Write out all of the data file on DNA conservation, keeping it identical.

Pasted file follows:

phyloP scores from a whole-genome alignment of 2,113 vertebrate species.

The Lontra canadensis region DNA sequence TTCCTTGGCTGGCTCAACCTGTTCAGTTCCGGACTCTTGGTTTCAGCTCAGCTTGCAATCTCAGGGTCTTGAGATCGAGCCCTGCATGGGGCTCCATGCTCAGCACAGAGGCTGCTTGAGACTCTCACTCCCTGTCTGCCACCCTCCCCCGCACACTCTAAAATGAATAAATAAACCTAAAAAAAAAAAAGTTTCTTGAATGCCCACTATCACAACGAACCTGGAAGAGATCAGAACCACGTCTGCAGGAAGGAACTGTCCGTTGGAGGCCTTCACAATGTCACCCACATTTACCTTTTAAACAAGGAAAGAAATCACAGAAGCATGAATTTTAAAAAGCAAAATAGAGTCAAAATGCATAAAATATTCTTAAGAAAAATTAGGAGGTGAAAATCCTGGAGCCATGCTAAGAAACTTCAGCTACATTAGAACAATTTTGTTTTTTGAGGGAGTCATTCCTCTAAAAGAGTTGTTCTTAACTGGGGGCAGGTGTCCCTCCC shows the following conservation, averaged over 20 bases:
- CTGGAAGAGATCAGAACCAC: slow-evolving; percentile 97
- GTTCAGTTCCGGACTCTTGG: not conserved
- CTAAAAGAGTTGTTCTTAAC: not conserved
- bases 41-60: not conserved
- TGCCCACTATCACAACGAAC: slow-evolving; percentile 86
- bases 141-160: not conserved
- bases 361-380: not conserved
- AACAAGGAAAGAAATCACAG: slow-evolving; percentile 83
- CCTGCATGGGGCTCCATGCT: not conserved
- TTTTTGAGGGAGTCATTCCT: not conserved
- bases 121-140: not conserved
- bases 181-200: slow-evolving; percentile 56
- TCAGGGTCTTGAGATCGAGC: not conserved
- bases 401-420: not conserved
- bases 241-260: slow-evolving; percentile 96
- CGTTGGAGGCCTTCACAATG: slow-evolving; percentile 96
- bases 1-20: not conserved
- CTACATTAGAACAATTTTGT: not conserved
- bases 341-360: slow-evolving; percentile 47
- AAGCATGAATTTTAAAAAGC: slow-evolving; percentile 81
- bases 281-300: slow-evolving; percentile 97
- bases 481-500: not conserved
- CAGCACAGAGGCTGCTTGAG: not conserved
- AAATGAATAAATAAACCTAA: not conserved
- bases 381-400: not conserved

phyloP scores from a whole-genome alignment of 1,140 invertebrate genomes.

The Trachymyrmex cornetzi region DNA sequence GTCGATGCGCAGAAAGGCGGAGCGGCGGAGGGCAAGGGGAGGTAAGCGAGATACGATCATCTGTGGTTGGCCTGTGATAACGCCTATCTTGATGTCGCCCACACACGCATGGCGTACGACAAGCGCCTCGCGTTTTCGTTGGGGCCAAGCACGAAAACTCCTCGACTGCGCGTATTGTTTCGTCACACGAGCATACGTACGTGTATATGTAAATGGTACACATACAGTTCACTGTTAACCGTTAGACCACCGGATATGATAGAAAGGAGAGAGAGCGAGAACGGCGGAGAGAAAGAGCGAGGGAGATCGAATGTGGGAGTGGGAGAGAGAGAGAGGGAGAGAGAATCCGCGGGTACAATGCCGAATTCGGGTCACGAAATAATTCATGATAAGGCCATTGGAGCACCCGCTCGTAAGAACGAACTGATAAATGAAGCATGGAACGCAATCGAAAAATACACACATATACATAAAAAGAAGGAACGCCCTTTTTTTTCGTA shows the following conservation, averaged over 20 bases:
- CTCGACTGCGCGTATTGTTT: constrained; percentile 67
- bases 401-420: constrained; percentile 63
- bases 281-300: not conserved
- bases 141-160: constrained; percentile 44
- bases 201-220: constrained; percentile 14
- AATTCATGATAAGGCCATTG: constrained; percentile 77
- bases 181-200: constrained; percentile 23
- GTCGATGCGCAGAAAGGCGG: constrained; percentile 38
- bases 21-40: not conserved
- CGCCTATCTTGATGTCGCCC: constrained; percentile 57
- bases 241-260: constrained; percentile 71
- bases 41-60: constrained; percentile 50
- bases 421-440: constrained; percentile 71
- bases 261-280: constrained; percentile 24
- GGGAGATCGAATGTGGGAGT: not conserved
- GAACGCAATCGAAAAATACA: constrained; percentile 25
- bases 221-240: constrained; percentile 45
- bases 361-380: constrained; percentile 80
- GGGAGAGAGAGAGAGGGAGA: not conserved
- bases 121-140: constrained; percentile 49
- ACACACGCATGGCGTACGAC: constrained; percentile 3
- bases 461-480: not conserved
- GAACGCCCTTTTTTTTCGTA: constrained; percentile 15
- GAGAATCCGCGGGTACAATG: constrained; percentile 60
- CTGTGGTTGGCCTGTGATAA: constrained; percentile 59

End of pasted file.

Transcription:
phyloP scores from a whole-genome alignment of 2,113 vertebrate species.

The Lontra canadensis region DNA sequence TTCCTTGGCTGGCTCAACCTGTTCAGTTCCGGACTCTTGGTTTCAGCTCAGCTTGCAATCTCAGGGTCTTGAGATCGAGCCCTGCATGGGGCTCCATGCTCAGCACAGAGGCTGCTTGAGACTCTCACTCCCTGTCTGCCACCCTCCCCCGCACACTCTAAAATGAATAAATAAACCTAAAAAAAAAAAAGTTTCTTGAATGCCCACTATCACAACGAACCTGGAAGAGATCAGAACCACGTCTGCAGGAAGGAACTGTCCGTTGGAGGCCTTCACAATGTCACCCACATTTACCTTTTAAACAAGGAAAGAAATCACAGAAGCATGAATTTTAAAAAGCAAAATAGAGTCAAAATGCATAAAATATTCTTAAGAAAAATTAGGAGGTGAAAATCCTGGAGCCATGCTAAGAAACTTCAGCTACATTAGAACAATTTTGTTTTTTGAGGGAGTCATTCCTCTAAAAGAGTTGTTCTTAACTGGGGGCAGGTGTCCCTCCC shows the following conservation, averaged over 20 bases:
- CTGGAAGAGATCAGAACCAC: slow-evolving; percentile 97
- GTTCAGTTCCGGACTCTTGG: not conserved
- CTAAAAGAGTTGTTCTTAAC: not conserved
- bases 41-60: not conserved
- TGCCCACTATCACAACGAAC: slow-evolving; percentile 86
- bases 141-160: not conserved
- bases 361-380: not conserved
- AACAAGGAAAGAAATCACAG: slow-evolving; percentile 83
- CCTGCATGGGGCTCCATGCT: not conserved
- TTTTTGAGGGAGTCATTCCT: not conserved
- bases 121-140: not conserved
- bases 181-200: slow-evolving; percentile 56
- TCAGGGTCTTGAGATCGAGC: not conserved
- bases 401-420: not conserved
- bases 241-260: slow-evolving; percentile 96
- CGTTGGAGGCCTTCACAATG: slow-evolving; percentile 96
- bases 1-20: not conserved
- CTACATTAGAACAATTTTGT: not conserved
- bases 341-360: slow-evolving; percentile 47
- AAGCATGAATTTTAAAAAGC: slow-evolving; percentile 81
- bases 281-300: slow-evolving; percentile 97
- bases 481-500: not conserved
- CAGCACAGAGGCTGCTTGAG: not conserved
- AAATGAATAAATAAACCTAA: not conserved
- bases 381-400: not conserved

phyloP scores from a whole-genome alignment of 1,140 invertebrate genomes.

The Trachymyrmex cornetzi region DNA sequence GTCGATGCGCAGAAAGGCGGAGCGGCGGAGGGCAAGGGGAGGTAAGCGAGATACGATCATCTGTGGTTGGCCTGTGATAACGCCTATCTTGATGTCGCCCACACACGCATGGCGTACGACAAGCGCCTCGCGTTTTCGTTGGGGCCAAGCACGAAAACTCCTCGACTGCGCGTATTGTTTCGTCACACGAGCATACGTACGTGTATATGTAAATGGTACACATACAGTTCACTGTTAACCGTTAGACCACCGGATATGATAGAAAGGAGAGAGAGCGAGAACGGCGGAGAGAAAGAGCGAGGGAGATCGAATGTGGGAGTGGGAGAGAGAGAGAGGGAGAGAGAATCCGCGGGTACAATGCCGAATTCGGGTCACGAAATAATTCATGATAAGGCCATTGGAGCACCCGCTCGTAAGAACGAACTGATAAATGAAGCATGGAACGCAATCGAAAAATACACACATATACATAAAAAGAAGGAACGCCCTTTTTTTTCGTA shows the following conservation, averaged over 20 bases:
- CTCGACTGCGCGTATTGTTT: constrained; percentile 67
- bases 401-420: constrained; percentile 63
- bases 281-300: not conserved
- bases 141-160: constrained; percentile 44
- bases 201-220: constrained; percentile 14
- AATTCATGATAAGGCCATTG: constrained; percentile 77
- bases 181-200: constrained; percentile 23
- GTCGATGCGCAGAAAGGCGG: constrained; percentile 38
- bases 21-40: not conserved
- CGCCTATCTTGATGTCGCCC: constrained; percentile 57
- bases 241-260: constrained; percentile 71
- bases 41-60: constrained; percentile 50
- bases 421-440: constrained; percentile 71
- bases 261-280: constrained; percentile 24
- GGGAGATCGAATGTGGGAGT: not conserved
- GAACGCAATCGAAAAATACA: constrained; percentile 25
- bases 221-240: constrained; percentile 45
- bases 361-380: constrained; percentile 80
- GGGAGAGAGAGAGAGGGAGA: not conserved
- bases 121-140: constrained; percentile 49
- ACACACGCATGGCGTACGAC: constrained; percentile 3
- bases 461-480: not conserved
- GAACGCCCTTTTTTTTCGTA: constrained; percentile 15
- GAGAATCCGCGGGTACAATG: constrained; percentile 60
- CTGTGGTTGGCCTGTGATAA: constrained; percentile 59